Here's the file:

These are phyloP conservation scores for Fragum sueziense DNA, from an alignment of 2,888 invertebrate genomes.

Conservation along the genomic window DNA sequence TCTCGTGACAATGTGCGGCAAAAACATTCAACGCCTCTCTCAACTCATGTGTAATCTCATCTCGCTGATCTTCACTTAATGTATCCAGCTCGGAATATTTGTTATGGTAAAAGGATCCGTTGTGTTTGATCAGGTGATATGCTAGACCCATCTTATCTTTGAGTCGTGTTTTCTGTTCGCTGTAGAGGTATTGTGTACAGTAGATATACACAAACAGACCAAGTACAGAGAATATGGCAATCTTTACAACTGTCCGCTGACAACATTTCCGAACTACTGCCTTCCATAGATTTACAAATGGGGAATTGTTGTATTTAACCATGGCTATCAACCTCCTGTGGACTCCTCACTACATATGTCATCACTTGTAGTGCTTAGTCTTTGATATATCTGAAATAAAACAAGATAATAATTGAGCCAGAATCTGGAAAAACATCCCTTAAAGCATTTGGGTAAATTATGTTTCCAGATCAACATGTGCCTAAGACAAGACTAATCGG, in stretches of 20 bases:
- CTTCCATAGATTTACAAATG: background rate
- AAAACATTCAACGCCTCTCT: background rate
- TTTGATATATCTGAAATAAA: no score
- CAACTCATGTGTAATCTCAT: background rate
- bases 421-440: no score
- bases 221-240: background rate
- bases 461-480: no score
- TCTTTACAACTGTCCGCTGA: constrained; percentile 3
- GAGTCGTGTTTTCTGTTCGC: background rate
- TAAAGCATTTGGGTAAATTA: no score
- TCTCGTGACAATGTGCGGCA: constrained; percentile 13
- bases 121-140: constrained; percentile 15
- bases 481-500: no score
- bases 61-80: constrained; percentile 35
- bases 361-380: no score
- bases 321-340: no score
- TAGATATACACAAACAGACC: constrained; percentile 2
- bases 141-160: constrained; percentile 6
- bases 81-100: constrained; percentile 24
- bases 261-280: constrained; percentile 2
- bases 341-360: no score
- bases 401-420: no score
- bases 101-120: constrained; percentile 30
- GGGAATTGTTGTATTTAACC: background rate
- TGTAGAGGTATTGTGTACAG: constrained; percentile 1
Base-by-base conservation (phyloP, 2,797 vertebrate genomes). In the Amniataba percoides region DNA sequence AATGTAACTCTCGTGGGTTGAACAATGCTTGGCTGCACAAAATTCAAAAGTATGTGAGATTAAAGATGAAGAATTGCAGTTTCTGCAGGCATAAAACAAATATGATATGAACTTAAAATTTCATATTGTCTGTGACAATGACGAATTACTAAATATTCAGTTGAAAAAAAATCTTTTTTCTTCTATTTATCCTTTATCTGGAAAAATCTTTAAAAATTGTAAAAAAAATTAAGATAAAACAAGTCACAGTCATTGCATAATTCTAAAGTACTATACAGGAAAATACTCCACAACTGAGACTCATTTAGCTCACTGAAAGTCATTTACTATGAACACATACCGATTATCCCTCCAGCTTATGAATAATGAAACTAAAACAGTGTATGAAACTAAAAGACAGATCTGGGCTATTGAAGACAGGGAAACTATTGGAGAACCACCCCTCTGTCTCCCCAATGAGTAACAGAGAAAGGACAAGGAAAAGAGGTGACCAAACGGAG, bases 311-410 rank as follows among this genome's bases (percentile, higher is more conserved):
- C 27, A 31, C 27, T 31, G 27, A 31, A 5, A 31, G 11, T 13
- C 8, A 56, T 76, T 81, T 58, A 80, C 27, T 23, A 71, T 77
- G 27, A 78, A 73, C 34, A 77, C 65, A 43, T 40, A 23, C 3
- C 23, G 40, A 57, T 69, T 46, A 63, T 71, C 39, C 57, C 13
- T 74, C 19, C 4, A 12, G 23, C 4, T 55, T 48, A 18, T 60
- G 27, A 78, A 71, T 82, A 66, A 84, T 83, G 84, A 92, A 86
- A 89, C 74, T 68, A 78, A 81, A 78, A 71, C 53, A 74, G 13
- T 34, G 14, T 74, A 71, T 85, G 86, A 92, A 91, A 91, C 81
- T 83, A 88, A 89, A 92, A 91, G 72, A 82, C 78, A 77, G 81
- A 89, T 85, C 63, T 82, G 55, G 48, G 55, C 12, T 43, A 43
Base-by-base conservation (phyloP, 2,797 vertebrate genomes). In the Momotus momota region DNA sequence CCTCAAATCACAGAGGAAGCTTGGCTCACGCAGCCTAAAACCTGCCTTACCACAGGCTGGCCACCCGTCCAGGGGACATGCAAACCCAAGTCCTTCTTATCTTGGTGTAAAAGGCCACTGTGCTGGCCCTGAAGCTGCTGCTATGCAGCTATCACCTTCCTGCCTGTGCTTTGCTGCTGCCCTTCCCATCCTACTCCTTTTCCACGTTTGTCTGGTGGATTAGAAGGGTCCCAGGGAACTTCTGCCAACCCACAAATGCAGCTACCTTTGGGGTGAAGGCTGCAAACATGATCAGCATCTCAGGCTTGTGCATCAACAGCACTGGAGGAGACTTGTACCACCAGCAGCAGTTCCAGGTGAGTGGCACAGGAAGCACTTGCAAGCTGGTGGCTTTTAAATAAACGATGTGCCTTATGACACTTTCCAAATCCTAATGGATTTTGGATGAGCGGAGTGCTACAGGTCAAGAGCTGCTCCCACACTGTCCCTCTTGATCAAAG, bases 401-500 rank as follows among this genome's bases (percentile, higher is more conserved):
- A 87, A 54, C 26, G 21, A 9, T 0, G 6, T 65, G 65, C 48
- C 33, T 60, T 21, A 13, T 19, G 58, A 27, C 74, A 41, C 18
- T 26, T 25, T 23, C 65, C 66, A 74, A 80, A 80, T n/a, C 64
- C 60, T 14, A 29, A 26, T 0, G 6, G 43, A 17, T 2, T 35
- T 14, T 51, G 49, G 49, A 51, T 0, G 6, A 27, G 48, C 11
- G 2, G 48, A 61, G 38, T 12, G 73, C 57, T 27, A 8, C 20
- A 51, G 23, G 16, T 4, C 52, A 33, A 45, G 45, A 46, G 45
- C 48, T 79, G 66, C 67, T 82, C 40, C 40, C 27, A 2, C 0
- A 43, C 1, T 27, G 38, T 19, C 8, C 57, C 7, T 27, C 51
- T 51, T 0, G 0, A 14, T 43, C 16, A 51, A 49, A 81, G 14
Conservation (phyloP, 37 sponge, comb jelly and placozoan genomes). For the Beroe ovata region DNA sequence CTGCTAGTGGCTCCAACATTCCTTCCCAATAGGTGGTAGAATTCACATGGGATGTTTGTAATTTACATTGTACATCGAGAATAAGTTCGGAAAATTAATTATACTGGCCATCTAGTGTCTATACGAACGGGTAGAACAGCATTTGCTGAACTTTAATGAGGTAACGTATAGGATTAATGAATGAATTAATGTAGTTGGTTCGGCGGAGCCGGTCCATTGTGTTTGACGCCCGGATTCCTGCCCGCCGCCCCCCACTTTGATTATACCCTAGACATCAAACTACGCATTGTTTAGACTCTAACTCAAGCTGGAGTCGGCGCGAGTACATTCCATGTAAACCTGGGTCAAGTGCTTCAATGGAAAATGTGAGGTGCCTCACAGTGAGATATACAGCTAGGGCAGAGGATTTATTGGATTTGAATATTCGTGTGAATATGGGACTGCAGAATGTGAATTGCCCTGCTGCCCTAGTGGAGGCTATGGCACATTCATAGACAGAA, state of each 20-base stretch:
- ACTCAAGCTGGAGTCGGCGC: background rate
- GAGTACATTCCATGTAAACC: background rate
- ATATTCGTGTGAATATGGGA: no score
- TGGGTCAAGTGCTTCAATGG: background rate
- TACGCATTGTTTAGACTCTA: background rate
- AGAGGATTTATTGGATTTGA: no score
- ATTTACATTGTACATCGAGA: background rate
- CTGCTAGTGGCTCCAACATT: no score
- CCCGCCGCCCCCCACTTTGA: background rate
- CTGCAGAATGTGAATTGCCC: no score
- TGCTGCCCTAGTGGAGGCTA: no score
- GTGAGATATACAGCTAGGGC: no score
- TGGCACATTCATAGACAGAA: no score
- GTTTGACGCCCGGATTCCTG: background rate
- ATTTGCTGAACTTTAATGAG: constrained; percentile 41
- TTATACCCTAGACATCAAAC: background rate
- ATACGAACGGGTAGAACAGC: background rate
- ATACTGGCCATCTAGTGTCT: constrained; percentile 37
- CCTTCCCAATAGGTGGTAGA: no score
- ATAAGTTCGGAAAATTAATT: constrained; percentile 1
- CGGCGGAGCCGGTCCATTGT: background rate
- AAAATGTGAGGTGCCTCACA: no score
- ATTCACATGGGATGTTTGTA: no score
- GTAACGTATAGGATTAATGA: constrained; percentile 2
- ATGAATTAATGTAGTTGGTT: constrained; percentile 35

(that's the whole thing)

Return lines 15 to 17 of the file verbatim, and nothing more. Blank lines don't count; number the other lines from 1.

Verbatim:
- bases 481-500: no score
- bases 61-80: constrained; percentile 35
- bases 361-380: no score